U of M Study Says Students Suffered Negative Impact from Virtual Learning
If you suspected that virtual learning had a negative impact on your kids during the pandemic, you're absolutely right. A new study conducted by the University of Michigan confirms that virtual learning had a negative impact on students, leading to academic, social, and sleep issues.
An estimated 55 million children in the US were affected by changes that impacted the way they attended school and completed assignments over the last two years.
Dr. Kimberley Levitt is a Clinical Assistant Professor for the Division of Developmental-Behavioral Pediatrics at the University of Michigan and a Researcher for Michigan Medicine. She says a lot fell to parents as they attempted to help their children with online learning.
“Parents were trying to do their best, educators were trying to do their best," Levitts says. “We’re now seeing the manifestation of these disruptions in families’ lives and how different school formats affected our kids, not only academically but emotionally and socially.”
The Study Conducted by U of M
Researchers surveyed roughly 300 parents in Michigan who have children ranging from 5 to 10 years old, attending kindergarten through fifth grade. The study was conducted during the months of February and March of 2021. Researchers say they focused on younger children because they typically require more adult support during virtual learning.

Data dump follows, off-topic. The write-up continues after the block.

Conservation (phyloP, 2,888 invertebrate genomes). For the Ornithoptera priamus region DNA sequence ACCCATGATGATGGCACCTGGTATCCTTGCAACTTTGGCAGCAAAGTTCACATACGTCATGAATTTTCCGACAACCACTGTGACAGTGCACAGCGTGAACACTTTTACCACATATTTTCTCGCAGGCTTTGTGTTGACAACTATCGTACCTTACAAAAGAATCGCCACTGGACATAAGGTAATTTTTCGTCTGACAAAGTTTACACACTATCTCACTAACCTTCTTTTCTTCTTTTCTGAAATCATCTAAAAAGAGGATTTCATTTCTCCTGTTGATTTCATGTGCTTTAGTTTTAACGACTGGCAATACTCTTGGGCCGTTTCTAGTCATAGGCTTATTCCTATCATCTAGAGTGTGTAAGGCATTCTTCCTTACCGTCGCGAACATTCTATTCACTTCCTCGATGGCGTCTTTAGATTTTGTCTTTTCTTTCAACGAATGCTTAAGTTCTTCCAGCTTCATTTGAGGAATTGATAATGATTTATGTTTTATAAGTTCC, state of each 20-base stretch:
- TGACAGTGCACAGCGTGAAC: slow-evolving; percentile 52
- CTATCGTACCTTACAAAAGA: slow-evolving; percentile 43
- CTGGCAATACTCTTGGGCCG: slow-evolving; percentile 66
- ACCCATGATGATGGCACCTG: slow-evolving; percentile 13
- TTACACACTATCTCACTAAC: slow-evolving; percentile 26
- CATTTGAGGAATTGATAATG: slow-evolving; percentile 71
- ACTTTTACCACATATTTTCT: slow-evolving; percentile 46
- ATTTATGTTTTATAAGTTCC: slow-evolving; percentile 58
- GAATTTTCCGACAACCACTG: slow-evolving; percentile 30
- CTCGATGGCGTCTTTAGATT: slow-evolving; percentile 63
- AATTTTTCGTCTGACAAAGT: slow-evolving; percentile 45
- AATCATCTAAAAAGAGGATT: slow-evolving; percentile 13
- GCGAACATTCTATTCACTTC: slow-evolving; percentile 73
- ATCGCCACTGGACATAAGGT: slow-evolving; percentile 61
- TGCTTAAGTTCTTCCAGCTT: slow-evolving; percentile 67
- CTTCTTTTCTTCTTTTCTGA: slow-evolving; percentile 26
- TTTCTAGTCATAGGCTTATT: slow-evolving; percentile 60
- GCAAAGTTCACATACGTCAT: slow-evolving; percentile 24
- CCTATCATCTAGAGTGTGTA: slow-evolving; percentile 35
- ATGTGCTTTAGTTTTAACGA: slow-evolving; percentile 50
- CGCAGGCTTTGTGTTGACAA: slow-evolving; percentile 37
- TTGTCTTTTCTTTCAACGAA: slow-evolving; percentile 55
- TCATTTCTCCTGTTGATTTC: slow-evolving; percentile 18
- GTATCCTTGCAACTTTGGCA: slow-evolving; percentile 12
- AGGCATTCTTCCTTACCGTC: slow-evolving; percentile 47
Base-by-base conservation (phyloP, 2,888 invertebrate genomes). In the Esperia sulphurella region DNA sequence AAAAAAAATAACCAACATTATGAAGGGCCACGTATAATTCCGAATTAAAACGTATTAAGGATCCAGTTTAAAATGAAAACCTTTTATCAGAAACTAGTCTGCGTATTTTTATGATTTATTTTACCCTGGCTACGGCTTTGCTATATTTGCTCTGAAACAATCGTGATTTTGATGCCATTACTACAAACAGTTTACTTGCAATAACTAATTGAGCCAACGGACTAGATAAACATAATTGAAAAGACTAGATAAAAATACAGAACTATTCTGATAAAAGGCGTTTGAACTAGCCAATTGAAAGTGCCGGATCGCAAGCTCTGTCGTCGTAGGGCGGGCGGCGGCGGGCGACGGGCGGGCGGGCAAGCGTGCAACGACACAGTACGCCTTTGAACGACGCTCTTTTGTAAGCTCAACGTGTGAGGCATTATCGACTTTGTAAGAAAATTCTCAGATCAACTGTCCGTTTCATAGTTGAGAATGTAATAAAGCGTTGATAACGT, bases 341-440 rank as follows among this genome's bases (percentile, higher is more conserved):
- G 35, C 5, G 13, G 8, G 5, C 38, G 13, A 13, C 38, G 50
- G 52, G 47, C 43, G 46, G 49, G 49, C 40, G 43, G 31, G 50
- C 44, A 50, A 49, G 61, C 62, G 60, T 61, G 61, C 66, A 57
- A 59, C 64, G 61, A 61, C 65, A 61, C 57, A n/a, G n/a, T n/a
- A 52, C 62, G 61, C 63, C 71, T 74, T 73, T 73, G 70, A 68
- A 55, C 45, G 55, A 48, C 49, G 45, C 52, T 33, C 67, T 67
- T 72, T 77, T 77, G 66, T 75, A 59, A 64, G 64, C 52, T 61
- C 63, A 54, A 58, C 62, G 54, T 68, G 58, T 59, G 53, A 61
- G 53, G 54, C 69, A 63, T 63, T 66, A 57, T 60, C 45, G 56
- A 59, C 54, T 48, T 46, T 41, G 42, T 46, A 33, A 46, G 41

The study found that as families faced the challenges of the pandemic, children in virtual school exhibited more issues such as:
- Behavioral issues at home
- Social Challenges with peers
- Less motivation to learn.
The study goes on to say that children in remote school environments showed significantly more signs of hyperactivity, and problems interacting with peers.
Academically, school was overall more challenging and because routines were interrupted students were less likely to be academically motivated or socially engaged. Students were more likely to show defiance and resistance when it came to completing schoolwork.
Parents also reported that students who were engaged in online learning tended to suffer from sleep issues. They often took longer to fall asleep, awakened more during the night, and even reported more nightmares.
The full report and its key findings can be found here.